B.C. to hand border screening measures back to federal government
142 people housed for quarantine by the province since screening began
The B.C. government says it will transition its enhanced border checks due to COVID-19 back to the federal government, beginning Saturday.
In March, Ottawa enacted the federal Quarantine Act that enhanced screening measures to ensure people returning from international destinations could provide, in detail, plans of their mandatory 14-day quarantine.
In early April, B.C. came up with its own plan to screen travellers from abroad and enforce, at the point of entry, the federal self-isolation order. It put out a call to civil servants and came up with nearly 1,000 volunteers.
"The evolution of federally led border measures has allowed the B.C. public service to step back from border screenings and redeploy our resources to best limit the spread of COVID-19 in British Columbia," said Mike Farnworth, the minister of public safety and solicitor general.
Premier John Horgan said the province deeply appreciates the service of those who stepped up.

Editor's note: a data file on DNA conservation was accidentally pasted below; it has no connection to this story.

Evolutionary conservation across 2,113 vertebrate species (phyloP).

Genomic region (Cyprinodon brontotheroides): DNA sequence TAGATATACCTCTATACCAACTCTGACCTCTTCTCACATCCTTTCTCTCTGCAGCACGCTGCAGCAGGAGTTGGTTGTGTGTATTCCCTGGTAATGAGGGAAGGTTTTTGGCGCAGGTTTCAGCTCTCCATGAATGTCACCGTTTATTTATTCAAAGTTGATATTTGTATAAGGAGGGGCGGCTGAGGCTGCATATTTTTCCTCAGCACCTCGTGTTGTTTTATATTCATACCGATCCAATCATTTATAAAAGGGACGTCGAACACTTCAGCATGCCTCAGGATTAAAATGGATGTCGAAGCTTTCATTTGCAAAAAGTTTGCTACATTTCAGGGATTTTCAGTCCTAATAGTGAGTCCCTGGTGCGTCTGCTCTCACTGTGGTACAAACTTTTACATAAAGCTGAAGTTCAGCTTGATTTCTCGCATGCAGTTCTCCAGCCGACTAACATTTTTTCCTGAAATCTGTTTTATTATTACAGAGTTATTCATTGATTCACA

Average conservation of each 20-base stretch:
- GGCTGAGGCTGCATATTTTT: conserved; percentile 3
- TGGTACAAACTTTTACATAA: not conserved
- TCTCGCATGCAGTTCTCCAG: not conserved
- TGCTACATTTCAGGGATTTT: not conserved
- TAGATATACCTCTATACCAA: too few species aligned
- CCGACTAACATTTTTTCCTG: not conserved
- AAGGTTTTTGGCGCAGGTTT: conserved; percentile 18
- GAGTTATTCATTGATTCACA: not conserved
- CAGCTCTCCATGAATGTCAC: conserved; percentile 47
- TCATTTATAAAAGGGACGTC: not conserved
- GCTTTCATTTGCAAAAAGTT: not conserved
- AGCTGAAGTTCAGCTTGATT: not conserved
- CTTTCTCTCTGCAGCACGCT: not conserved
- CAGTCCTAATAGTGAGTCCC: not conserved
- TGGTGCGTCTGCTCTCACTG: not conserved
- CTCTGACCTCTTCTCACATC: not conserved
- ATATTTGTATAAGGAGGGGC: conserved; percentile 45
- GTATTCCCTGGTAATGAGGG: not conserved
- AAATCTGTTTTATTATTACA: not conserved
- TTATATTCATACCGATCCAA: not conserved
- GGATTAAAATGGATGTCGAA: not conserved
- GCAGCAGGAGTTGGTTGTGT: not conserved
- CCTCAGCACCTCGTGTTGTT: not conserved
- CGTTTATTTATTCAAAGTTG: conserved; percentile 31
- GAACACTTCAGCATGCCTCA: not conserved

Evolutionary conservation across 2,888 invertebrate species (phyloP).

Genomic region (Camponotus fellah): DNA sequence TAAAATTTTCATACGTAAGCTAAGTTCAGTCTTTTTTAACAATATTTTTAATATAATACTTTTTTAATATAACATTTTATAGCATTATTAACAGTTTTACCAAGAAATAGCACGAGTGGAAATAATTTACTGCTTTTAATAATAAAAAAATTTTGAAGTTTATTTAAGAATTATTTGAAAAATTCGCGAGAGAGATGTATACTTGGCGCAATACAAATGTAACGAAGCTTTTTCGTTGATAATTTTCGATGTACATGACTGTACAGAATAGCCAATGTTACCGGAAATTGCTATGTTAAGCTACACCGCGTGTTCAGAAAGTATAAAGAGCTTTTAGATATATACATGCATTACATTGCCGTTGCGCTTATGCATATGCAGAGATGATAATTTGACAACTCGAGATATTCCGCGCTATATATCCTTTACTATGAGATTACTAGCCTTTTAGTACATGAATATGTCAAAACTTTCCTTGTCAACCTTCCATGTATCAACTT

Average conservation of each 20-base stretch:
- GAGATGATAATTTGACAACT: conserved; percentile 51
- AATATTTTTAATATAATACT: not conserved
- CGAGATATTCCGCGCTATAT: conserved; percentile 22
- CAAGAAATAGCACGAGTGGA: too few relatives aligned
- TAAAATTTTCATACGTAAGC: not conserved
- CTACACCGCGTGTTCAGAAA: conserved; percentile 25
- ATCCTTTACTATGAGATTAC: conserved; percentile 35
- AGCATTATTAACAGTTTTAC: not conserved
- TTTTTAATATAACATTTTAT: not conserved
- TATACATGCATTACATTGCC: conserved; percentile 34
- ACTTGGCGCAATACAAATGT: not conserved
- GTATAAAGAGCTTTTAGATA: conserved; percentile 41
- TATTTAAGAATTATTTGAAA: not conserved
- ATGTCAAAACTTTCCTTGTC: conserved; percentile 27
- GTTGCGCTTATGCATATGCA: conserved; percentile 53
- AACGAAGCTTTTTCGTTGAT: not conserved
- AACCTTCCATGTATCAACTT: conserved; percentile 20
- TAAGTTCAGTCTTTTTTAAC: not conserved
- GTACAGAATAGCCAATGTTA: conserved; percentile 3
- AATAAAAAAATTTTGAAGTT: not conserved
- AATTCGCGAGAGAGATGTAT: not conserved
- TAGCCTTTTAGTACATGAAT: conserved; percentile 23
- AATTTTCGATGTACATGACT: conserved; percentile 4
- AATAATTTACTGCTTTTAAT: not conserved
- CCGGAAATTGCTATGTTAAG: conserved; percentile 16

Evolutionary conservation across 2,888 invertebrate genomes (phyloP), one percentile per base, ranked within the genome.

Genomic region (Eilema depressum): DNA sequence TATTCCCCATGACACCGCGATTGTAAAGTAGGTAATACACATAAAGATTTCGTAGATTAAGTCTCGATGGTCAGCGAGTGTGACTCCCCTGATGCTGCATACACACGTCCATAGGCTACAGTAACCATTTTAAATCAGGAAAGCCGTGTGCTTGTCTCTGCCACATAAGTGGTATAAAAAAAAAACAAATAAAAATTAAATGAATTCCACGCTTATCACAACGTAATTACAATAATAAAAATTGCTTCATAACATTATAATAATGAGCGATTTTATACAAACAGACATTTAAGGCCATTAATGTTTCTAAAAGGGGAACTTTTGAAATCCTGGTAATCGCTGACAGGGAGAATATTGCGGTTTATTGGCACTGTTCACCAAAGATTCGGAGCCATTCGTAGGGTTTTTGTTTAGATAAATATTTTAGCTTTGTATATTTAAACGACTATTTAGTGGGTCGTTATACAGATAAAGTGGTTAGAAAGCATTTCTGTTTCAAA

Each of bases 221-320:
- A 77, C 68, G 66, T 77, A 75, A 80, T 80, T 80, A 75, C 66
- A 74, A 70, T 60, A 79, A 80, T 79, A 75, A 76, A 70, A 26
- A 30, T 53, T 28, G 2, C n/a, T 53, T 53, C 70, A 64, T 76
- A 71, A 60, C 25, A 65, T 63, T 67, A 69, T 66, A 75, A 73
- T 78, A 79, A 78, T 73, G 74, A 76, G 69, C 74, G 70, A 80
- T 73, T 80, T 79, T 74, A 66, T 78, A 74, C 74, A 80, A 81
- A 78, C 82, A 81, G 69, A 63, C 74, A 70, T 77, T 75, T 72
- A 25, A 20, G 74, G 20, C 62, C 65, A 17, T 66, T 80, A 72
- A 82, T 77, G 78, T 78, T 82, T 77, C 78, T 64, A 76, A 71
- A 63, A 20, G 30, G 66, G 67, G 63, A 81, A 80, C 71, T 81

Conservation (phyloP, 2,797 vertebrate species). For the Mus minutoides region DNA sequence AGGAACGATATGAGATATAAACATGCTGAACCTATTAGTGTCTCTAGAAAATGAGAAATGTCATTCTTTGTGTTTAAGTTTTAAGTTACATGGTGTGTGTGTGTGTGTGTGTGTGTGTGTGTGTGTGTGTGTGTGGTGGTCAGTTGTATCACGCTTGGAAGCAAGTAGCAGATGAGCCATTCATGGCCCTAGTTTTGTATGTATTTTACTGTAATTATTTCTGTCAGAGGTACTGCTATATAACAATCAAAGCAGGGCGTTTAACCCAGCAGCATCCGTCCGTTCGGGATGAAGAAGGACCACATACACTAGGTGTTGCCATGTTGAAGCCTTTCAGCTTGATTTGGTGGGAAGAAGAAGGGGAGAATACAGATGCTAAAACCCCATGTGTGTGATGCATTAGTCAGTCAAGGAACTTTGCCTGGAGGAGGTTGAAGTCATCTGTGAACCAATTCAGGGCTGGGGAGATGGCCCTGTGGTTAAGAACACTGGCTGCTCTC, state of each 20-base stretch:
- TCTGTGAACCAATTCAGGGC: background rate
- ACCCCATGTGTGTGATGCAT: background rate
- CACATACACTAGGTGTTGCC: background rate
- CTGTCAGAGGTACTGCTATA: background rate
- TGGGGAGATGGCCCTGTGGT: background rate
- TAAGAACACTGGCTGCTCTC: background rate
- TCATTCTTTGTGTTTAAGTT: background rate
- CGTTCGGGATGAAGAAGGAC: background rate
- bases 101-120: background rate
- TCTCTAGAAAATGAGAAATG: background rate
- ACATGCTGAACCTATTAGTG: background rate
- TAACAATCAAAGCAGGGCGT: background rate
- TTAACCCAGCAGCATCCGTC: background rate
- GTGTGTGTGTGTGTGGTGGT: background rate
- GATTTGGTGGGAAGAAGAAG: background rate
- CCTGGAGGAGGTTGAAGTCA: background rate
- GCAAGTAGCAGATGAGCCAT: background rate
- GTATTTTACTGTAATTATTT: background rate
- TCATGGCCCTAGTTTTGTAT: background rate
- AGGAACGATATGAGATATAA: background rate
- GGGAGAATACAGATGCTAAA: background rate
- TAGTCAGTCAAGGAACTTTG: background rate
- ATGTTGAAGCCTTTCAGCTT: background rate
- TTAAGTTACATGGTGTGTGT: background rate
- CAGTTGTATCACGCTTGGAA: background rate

"Much credit goes to the hundreds of B.C. public service employees who raised their hands to make sure those arriving home do so safely — both for themselves and for all of us working to keep COVID-19 at bay," he said .
B.C. processed more than 72,000 passengers arriving at Vancouver International Airport or at land border crossings between April 10 and June 15, 2020.
Since the screening began, the province has housed 142 people in government funded accommodations for the 14-day quarantine period or until their self-isolation plans were deemed acceptable.
Service B.C. will continue compliance and wellness checks to ensure travellers are effectively maintaining their 14-day self-isolation.